PubDate: 2017-03-10T15:00:31.224518-05:
      DOI: 10.1002/2015GB005360
       
  • N2O production and consumption from stable isotopic and concentration data
           in the Peruvian Coastal Upwelling System
    • Authors: Annie Bourbonnais; Robert T. Letscher, Hermann W. Bange, Vincent Échevin, Jennifer Larkum, Joaquim Mohn, Naohiro Yoshida, Mark A. Altabet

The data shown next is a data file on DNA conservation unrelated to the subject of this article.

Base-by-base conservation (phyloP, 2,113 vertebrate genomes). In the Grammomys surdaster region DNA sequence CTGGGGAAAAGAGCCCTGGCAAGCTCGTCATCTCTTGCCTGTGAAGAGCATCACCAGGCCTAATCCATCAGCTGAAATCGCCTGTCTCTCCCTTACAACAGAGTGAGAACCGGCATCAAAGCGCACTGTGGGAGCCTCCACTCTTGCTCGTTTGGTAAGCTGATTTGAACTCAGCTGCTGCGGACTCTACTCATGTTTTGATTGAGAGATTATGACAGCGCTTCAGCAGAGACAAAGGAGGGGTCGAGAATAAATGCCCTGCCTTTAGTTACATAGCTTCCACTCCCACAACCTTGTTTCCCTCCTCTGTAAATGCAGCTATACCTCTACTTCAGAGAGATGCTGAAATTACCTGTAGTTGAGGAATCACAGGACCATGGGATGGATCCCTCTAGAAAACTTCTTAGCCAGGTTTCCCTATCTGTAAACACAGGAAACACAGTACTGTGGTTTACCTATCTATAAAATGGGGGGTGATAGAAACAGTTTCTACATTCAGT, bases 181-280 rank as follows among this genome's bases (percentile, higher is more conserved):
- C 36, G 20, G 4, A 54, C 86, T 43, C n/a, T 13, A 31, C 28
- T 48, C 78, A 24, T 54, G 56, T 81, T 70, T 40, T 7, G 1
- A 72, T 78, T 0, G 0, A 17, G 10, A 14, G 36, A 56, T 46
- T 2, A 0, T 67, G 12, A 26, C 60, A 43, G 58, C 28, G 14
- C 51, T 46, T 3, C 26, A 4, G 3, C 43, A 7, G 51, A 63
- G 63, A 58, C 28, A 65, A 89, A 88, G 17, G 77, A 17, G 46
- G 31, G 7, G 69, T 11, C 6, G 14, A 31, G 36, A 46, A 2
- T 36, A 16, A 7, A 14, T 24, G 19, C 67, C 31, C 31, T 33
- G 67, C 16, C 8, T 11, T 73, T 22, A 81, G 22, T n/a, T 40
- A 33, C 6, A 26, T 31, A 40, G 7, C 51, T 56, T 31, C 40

Abstract: The ocean is an important source of nitrous oxide (N2O) to the atmosphere; yet, the factors controlling N2O production and consumption in oceanic environments are still not understood nor constrained. We measured N2O concentrations and isotopomer ratios, as well as O2, nutrient and biogenic N2 concentrations and the isotopic compositions of nitrate and nitrite at several coastal stations during two cruises off the Peru coast (~5-15°S, 75-81°W) in December 2012 and January 2013. N2O concentrations varied from below equilibrium values in the Oxygen Deficient Zone (ODZ) to up to 190 nmol L-1 in surface waters. We used a 3D-reaction-advection-diffusion model to evaluate the rates and modes of N2O production in oxic waters and rates of N2O consumption versus production by denitrification in the ODZ. Intramolecular Site Preference (SP) in N2O isotopomer was relatively low in surface waters (generally -3 to 14‰) and together with modeling results, confirmed the dominance of nitrifier- or incomplete denitrifier-denitrification, corresponding to an efflux of up to 0.6 Tg N year-1 off the Peru coast. Other evidences, e.g., the absence of a relationship between ΔN2O and apparent O2 utilization and significant relationships between nitrate, a substrate during denitrification, and N2O isotopes, suggest that N2O production by incomplete denitrification or nitrifier-denitrification decoupled from aerobic organic matter remineralization are likely pathways for extreme N2O accumulation in newly upwelled surface waters. We observed imbalances between N2O production and consumption in the ODZ, with the modeled proportion of N2O consumption relative to production generally increasing with biogenic N2. However, N2O production appeared to occur even where there was high N-loss at the shallowest stations.